This article was orginally posted on DotMed.com on June 11, 2015
Atlantis would like to share it with you!
By Donald Elting, R.T. (CT) (MR)
Dir. of Operations at Hackensack Radiology Group
In any area of life, yet alone in healthcare, it is very unusual to find everyone in agreement on a topic. When it came to lowering CT radiation and how to achieve low dose at Hackensack Radiology Group (HRG), it was one discussion that everyone agreed on and rallied behind.
To successfully achieve dose reduction, it must be a multi-faceted approach. Ordering physician education, in regard to proper exam ordering; technologist education, in order to limit scan range and radiation; dose protocol modification to limit radiation; and the implementation of image reconstruction software to improve image quality with reduced radiation.
At HRG, by employing this combination of best practices, we are at or below the lowest 25th percentile of radiation exposure examinations in the Dose Index Registry, a data registry allowing facilities to report and measure their CT dose indices against regional and national values.
The data submitted to the registry encompasses routine body and neuro exams in our practice including multiphase exams, CT angiography, CT Colonography and Lung screening .
Three key steps to successful dose reduction
First, it starts with education and awareness. Today, many physicians and technologists learn in school about the risks of radiation exposure and the proper precautions and techniques that are needed for their safety and the safety of the patient. Since dose has become a prominent topic, more is being done to address it in training programs.
As a technologist specializing in MR before becoming an administrator 15 years ago, it was not top of mind or part of our imaging protocol to approach the patient’s imaging exam from a dose perspective. Now, we make sure technologists know when an additional dose is necessary, or when they can appropriately lower dose and still achieve the necessary image quality. Most notably, besides the establishment of the Dose Registry, the American College of Radiology (ACR) launched national campaigns known as Image Wisely™ and Image Gently™ to promote technologists pledging to take precautions and utilize all available protections for the safety of staff and patients.
Secondly, patient positioning is vital. We use the best technique possible to keep the dose as low as possible. For example, we have been able to reduce dose for our CT cervical spine exams after changing our patient position. We ask patients to pull on a strap so that their shoulders are out of the way of the lower cervical spine. Now we only need enough dose to penetrate the neck and not the shoulders as well.
In a few other instances, we may actually increase the dose slightly, but to offset the potential need to have to call a patient back for a retake and a full additional exposure. It’s much better to assess the situation the first time properly and increase the dose a little bit if necessary than to have the patient come back another time.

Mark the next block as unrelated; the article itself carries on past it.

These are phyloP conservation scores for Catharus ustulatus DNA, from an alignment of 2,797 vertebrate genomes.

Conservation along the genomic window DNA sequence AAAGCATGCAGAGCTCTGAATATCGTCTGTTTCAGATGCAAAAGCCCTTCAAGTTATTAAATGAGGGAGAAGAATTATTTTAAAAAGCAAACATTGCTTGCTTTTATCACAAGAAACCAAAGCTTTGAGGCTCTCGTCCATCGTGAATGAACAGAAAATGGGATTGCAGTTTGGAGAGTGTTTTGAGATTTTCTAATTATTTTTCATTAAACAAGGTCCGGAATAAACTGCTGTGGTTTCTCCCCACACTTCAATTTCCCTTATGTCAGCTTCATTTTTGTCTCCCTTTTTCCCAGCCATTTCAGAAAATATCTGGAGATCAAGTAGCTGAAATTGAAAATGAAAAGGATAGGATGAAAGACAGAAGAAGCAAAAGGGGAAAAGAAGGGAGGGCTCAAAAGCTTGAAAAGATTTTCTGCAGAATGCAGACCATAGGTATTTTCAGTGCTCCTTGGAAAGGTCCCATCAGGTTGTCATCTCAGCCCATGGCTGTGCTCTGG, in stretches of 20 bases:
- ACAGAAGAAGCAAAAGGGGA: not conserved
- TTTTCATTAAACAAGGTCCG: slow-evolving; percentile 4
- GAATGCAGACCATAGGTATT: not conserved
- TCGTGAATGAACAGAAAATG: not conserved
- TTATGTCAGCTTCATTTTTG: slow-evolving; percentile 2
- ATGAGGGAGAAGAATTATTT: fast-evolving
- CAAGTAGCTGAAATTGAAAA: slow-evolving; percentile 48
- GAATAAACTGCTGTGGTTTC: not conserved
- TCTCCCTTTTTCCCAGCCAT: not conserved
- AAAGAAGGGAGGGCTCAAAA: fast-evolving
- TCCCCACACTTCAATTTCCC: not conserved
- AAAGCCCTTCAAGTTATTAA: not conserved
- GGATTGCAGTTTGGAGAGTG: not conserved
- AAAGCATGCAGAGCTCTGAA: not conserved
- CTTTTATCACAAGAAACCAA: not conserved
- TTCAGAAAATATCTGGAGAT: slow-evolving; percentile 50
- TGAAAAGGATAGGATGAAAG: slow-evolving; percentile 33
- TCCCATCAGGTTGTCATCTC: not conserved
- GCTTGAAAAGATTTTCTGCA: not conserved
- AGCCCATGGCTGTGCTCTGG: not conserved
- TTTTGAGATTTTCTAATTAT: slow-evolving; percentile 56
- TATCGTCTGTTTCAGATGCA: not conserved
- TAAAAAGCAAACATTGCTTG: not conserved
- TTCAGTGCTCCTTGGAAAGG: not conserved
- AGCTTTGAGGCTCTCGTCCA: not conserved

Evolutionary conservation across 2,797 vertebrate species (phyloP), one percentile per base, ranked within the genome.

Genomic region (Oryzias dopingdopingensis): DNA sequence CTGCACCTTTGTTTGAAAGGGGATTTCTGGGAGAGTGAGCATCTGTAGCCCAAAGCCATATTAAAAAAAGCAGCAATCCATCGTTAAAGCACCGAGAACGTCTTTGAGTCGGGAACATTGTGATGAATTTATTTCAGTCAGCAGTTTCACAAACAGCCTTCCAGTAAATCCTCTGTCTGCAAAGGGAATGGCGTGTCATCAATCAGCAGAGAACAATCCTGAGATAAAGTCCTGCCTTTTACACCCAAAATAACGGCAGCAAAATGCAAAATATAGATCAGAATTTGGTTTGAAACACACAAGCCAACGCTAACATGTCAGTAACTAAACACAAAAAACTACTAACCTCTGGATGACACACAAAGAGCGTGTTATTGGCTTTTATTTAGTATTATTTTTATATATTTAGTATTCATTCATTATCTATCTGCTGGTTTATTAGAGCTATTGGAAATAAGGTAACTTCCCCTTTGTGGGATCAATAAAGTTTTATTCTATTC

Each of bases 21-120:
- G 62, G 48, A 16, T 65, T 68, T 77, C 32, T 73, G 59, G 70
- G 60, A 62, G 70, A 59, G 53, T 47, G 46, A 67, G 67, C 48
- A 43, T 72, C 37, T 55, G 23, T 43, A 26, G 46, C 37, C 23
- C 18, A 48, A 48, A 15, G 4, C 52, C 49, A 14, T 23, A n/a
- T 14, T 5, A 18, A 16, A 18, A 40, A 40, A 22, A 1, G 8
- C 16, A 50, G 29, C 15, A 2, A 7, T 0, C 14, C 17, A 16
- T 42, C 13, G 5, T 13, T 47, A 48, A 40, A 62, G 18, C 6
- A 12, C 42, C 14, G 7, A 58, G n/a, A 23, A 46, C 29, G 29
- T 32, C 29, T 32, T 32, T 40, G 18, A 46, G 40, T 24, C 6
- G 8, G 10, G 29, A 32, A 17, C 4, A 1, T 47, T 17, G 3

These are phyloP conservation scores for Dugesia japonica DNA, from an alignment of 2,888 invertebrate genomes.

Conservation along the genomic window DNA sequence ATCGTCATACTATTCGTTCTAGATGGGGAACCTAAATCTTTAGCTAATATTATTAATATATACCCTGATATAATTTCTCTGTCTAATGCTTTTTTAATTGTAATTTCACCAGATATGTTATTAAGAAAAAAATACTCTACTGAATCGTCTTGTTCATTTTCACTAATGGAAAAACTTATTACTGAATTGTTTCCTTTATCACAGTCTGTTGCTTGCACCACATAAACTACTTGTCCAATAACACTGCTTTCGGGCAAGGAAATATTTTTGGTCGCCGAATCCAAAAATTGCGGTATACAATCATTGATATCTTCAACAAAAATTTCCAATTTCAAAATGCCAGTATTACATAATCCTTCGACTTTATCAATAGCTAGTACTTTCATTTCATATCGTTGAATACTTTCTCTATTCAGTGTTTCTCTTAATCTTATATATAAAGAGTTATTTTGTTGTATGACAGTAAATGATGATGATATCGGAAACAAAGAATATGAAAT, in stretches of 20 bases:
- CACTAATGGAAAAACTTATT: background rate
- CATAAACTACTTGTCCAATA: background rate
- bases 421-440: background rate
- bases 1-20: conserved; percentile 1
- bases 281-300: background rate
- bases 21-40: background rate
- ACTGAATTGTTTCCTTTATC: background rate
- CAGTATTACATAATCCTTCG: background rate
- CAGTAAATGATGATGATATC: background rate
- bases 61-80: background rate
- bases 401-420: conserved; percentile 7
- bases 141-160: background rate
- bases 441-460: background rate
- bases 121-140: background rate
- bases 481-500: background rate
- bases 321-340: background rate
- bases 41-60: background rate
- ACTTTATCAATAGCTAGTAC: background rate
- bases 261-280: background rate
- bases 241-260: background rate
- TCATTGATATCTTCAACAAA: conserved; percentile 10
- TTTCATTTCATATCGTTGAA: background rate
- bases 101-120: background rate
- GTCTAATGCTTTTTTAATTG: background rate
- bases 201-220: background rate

Thirdly, utilizing technological improvements is paramount. That’s why we decided to implement SafeCT®, a universal 3D iterative image reconstruction system from Medic Vision that enables substantial signal-to-noise ratio (SNR) increase of CT images acquired on conventional scanners, regardless of exposure parameters.
HRG uses two scanners that send images to the SafeCT and then to the PACS for radiologists to read. It’s important to have radiologists who are willing to examine each and every protocol and are confident to share feedback and concerns to further improve the experience and safety for patients and staff.
The solution has also afforded us the ability to purchase only one product to service all of our existing CT scanners and avoid retrofitting them. That solution equated to a cost savings of about 50 percent and it was less than the cost to upgrade one of the existing scanners.
The advanced technology achieves low dose images at the high quality that is acceptable for our 35 radiologists on staff who perform twelve-thousand scans annually. The goal is not to increase patient volume simply because the facility is conscientious about low dose, but many patients do refer others to the facility because of that. Adopting a patient dose reduction program needs several key pieces to work successfully. The dose reduction software is one of those key pieces.
For any facility approaching dose reduction, it will take commitment, buy-in and diligence, but it is worth the effort for all involved. Our results speak for themselves. Employing a combination of best practices maintains HRG as a leading reputable provider of imaging services in its region.
Some other blogs you may have missed:
- CT Radiation Dose Reduction Project
- A Successful Dose Management Strategy Takes Teamwork
- Q & A: How One Practice Achieved Extreme Low Dose
- Marketing 101: How to Attract New Patients with Your Low-Dose CT!